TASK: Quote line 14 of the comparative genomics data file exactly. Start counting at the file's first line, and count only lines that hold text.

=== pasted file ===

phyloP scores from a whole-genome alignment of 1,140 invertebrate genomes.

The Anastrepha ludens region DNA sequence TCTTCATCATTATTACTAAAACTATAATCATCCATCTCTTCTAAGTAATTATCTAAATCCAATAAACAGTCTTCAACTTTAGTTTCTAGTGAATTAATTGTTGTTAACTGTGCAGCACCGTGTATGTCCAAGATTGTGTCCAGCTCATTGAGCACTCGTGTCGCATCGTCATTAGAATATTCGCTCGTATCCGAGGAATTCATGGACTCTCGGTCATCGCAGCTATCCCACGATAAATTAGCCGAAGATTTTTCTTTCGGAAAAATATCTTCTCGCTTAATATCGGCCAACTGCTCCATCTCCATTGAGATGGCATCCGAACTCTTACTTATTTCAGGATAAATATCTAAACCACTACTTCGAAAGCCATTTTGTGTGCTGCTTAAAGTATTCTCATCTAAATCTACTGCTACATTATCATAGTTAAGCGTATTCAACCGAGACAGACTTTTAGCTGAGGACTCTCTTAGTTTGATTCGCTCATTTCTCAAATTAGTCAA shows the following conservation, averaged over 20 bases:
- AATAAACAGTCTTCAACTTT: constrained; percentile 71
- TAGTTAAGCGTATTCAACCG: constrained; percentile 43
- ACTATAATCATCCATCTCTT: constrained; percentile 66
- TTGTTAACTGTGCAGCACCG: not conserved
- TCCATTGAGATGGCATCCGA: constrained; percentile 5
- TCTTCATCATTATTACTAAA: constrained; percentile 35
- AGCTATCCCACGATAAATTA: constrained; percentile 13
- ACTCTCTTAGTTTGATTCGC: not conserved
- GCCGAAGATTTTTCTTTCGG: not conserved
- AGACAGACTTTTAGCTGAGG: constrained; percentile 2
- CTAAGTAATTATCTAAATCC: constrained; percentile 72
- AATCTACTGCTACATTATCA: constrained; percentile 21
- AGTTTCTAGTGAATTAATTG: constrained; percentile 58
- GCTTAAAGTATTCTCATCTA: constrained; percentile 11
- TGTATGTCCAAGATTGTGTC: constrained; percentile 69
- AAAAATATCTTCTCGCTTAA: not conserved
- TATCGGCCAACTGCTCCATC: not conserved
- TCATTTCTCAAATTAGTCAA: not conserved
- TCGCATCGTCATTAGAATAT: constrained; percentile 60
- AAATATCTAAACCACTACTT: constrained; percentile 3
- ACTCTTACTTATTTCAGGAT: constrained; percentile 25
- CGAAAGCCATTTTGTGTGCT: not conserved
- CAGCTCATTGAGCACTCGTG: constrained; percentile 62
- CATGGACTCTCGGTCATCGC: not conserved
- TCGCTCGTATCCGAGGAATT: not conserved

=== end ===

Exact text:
- AATCTACTGCTACATTATCA: constrained; percentile 21